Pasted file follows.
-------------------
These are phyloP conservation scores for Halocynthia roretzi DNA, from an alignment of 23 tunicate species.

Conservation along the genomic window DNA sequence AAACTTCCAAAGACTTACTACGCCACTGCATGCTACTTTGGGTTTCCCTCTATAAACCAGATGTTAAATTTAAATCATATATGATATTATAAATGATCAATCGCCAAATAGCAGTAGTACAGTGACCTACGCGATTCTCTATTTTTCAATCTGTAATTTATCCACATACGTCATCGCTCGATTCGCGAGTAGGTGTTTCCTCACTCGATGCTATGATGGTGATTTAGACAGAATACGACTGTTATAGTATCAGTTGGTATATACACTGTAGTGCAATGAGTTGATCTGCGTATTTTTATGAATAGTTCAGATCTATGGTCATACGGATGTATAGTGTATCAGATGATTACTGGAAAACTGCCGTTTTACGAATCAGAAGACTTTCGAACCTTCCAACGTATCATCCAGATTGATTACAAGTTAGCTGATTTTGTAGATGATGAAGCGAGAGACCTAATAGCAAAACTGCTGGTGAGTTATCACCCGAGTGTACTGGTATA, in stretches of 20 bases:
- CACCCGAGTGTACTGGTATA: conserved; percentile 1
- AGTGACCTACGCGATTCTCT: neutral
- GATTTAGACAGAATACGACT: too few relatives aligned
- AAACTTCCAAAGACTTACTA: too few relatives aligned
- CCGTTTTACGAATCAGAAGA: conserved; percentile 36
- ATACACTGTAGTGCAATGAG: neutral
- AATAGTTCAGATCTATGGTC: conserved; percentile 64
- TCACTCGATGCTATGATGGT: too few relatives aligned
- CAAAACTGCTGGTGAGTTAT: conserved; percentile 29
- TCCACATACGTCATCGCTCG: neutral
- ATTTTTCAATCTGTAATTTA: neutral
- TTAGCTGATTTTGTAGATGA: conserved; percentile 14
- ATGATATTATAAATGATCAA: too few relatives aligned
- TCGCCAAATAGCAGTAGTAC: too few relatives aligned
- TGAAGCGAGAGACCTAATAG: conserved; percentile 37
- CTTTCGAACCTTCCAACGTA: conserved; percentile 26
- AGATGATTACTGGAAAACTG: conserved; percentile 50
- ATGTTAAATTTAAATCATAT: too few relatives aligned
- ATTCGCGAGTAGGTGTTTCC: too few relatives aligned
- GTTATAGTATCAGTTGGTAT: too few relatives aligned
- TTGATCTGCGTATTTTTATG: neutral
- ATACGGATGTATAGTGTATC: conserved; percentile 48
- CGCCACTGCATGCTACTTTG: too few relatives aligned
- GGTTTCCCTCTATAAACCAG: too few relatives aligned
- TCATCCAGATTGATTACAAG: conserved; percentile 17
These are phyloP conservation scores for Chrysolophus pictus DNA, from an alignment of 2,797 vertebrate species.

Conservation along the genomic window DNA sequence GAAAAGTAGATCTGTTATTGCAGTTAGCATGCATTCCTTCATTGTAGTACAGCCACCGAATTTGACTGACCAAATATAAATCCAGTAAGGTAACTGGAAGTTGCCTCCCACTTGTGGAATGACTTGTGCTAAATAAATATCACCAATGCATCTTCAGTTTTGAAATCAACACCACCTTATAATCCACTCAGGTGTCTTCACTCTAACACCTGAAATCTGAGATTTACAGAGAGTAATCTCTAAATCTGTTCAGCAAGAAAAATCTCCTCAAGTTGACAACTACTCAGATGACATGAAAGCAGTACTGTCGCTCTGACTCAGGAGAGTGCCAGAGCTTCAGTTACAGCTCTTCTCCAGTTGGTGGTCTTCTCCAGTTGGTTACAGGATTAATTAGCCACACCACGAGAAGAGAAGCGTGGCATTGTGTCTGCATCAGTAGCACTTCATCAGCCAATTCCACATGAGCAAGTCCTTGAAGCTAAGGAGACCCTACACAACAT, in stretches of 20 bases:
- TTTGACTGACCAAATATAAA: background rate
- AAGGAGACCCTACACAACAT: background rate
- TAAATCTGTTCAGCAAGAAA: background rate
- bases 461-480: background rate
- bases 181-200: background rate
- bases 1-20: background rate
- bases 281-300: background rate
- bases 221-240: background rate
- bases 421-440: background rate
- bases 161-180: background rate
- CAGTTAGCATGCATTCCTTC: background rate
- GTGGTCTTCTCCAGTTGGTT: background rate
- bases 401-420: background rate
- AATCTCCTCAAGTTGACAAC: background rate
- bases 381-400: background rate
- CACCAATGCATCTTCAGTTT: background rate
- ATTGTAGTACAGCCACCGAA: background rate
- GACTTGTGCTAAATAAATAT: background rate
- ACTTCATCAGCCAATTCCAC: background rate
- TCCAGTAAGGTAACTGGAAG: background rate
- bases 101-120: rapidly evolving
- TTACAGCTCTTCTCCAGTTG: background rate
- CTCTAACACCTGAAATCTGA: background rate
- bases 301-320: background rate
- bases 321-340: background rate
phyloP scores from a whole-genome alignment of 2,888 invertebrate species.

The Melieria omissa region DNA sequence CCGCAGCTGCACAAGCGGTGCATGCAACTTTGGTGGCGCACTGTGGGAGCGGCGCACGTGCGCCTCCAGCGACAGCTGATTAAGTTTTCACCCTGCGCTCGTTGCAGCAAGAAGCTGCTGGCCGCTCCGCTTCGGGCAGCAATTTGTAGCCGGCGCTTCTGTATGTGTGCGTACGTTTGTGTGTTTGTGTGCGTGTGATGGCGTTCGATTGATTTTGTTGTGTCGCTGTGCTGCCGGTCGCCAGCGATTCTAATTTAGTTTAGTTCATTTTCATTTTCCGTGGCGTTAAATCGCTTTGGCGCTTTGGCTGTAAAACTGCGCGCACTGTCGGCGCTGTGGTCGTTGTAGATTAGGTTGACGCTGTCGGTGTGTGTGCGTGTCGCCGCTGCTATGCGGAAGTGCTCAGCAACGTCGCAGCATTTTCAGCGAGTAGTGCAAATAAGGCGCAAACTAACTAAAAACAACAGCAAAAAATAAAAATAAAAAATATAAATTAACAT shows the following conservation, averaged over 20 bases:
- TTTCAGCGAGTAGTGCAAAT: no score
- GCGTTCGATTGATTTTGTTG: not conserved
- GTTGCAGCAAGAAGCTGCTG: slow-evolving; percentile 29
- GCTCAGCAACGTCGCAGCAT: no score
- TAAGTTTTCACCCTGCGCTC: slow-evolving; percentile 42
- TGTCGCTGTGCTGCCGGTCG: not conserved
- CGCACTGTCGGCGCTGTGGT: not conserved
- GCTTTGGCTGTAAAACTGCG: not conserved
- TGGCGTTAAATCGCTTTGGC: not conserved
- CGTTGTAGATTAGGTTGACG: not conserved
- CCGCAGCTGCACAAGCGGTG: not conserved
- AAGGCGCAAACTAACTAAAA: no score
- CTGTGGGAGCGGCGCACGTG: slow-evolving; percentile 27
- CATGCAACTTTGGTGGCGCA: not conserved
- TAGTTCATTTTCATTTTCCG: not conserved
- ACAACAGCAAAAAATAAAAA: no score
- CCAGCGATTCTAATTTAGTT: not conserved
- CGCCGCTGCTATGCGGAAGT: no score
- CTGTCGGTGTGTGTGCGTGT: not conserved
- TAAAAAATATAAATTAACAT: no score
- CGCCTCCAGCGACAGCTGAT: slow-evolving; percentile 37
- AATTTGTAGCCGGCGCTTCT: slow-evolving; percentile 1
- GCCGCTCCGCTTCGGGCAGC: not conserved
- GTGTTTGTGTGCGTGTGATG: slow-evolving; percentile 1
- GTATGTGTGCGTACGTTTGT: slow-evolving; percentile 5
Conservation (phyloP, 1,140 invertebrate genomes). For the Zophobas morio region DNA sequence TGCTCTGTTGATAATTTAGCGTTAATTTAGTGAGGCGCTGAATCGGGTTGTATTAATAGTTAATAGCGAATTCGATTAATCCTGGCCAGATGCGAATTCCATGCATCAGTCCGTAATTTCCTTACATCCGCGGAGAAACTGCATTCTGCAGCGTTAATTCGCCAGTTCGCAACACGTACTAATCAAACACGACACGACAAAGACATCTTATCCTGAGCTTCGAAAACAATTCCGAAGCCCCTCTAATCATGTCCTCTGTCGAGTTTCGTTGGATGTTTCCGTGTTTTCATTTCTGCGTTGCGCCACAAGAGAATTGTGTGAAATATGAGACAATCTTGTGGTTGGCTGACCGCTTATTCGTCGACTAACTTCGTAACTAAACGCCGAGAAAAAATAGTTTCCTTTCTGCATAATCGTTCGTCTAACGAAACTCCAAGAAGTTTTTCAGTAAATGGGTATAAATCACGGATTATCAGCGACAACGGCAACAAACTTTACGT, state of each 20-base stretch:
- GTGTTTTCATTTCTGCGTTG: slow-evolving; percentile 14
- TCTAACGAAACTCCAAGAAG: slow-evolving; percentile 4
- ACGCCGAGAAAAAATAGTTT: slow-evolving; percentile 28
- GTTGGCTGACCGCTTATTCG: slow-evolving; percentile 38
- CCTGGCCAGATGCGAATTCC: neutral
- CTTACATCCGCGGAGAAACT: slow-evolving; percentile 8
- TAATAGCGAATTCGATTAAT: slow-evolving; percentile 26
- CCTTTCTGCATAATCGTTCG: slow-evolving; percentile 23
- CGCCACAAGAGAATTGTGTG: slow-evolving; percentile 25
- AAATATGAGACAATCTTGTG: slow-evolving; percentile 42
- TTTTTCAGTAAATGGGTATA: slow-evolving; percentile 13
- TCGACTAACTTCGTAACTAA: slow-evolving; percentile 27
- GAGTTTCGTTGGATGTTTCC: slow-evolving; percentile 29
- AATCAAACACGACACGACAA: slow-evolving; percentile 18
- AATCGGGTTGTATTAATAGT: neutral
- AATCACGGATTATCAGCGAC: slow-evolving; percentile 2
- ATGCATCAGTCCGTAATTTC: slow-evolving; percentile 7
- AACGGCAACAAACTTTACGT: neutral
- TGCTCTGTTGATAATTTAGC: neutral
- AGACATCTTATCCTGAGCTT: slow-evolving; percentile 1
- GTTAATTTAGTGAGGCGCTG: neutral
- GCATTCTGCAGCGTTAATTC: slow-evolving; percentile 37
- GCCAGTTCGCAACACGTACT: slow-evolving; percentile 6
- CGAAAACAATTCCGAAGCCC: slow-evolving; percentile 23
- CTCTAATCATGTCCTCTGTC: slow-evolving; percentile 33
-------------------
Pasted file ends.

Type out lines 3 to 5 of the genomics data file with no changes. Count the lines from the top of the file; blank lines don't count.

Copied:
- CACCCGAGTGTACTGGTATA: conserved; percentile 1
- AGTGACCTACGCGATTCTCT: neutral
- GATTTAGACAGAATACGACT: too few relatives aligned